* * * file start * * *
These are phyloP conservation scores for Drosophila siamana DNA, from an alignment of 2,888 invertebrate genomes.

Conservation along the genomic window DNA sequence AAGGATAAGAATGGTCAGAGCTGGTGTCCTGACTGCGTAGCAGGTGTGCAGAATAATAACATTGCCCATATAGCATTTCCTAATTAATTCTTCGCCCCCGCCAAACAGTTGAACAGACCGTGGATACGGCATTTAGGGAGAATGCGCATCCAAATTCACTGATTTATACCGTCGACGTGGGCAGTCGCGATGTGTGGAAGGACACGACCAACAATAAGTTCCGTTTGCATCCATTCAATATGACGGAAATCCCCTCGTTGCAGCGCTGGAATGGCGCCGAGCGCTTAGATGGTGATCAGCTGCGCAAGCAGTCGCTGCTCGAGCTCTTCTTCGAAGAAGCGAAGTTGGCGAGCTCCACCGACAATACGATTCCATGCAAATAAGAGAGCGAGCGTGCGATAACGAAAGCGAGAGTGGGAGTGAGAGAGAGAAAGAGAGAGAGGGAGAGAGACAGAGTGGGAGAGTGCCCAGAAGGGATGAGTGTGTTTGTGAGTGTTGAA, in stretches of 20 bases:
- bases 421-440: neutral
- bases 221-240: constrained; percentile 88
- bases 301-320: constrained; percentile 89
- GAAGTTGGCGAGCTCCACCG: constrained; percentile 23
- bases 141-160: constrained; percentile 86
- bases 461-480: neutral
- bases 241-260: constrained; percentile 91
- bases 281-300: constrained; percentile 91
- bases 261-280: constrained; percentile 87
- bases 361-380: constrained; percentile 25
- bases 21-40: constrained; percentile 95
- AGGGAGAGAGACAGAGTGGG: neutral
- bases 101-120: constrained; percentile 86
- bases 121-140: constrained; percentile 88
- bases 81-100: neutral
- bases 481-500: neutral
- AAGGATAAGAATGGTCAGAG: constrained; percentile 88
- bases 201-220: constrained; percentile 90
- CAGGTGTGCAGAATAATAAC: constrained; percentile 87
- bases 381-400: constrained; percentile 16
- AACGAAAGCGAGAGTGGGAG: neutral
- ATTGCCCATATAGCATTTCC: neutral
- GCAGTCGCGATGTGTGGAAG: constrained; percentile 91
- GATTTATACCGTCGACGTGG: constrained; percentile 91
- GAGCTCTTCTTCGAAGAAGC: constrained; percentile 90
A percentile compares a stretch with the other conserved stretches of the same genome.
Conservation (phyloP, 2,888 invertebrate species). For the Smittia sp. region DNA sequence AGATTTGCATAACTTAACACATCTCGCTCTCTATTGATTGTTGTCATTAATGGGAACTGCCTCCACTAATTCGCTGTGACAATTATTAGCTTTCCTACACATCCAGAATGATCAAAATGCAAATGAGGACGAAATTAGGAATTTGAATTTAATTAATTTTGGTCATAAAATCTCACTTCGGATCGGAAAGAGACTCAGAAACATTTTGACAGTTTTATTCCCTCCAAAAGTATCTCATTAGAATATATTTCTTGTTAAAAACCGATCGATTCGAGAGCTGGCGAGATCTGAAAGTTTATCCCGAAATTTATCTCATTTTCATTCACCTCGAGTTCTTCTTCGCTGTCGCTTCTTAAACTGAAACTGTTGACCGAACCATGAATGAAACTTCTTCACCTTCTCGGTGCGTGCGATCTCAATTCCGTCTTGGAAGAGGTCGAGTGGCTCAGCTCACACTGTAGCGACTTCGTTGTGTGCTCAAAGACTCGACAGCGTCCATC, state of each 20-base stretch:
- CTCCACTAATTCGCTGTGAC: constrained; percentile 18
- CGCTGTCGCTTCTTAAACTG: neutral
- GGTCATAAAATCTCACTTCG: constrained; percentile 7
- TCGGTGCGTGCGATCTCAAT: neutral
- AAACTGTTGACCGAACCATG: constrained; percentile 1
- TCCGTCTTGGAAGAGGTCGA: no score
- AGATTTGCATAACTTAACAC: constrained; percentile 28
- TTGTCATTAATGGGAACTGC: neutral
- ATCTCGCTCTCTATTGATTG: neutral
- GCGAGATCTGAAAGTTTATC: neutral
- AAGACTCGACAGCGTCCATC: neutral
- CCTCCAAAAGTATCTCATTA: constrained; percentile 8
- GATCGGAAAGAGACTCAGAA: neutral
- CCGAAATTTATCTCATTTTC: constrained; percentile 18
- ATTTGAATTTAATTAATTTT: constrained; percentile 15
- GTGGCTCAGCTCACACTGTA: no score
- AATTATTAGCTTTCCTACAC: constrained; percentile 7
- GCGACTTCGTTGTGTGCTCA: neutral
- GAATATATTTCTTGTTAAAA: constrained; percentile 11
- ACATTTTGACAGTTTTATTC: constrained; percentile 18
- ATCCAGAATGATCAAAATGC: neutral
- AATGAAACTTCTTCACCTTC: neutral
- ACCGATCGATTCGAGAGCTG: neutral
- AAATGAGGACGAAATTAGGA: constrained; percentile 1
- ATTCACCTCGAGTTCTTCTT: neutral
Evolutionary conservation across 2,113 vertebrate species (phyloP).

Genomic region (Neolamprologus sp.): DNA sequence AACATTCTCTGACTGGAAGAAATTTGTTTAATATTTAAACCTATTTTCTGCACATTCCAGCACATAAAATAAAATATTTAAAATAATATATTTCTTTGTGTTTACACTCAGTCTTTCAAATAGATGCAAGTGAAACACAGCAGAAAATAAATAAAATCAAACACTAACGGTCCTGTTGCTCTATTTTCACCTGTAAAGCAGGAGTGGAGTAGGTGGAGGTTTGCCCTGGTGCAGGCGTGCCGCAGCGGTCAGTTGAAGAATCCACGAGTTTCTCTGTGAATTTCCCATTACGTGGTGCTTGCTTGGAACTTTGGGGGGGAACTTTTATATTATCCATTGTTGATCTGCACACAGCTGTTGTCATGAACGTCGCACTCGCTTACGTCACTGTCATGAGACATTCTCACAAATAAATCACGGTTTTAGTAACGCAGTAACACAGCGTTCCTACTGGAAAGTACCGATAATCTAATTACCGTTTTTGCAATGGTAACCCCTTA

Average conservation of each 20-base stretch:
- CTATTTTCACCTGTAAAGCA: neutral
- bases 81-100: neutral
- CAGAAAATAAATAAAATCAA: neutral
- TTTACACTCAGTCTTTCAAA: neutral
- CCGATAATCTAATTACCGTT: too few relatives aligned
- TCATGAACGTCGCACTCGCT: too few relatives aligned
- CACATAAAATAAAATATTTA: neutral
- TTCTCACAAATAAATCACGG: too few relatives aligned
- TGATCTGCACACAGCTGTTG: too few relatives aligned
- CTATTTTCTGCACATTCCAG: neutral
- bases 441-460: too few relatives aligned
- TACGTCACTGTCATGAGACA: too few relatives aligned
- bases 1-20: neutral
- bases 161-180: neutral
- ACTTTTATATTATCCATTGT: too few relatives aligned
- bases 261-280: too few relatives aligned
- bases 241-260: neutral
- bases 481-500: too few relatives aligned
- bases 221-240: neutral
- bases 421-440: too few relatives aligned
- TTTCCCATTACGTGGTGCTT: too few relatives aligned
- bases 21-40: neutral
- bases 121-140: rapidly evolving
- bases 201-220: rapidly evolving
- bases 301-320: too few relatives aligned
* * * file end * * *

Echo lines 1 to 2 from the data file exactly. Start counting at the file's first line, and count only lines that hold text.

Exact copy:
These are phyloP conservation scores for Drosophila siamana DNA, from an alignment of 2,888 invertebrate genomes.

Conservation along the genomic window DNA sequence AAGGATAAGAATGGTCAGAGCTGGTGTCCTGACTGCGTAGCAGGTGTGCAGAATAATAACATTGCCCATATAGCATTTCCTAATTAATTCTTCGCCCCCGCCAAACAGTTGAACAGACCGTGGATACGGCATTTAGGGAGAATGCGCATCCAAATTCACTGATTTATACCGTCGACGTGGGCAGTCGCGATGTGTGGAAGGACACGACCAACAATAAGTTCCGTTTGCATCCATTCAATATGACGGAAATCCCCTCGTTGCAGCGCTGGAATGGCGCCGAGCGCTTAGATGGTGATCAGCTGCGCAAGCAGTCGCTGCTCGAGCTCTTCTTCGAAGAAGCGAAGTTGGCGAGCTCCACCGACAATACGATTCCATGCAAATAAGAGAGCGAGCGTGCGATAACGAAAGCGAGAGTGGGAGTGAGAGAGAGAAAGAGAGAGAGGGAGAGAGACAGAGTGGGAGAGTGCCCAGAAGGGATGAGTGTGTTTGTGAGTGTTGAA, in stretches of 20 bases: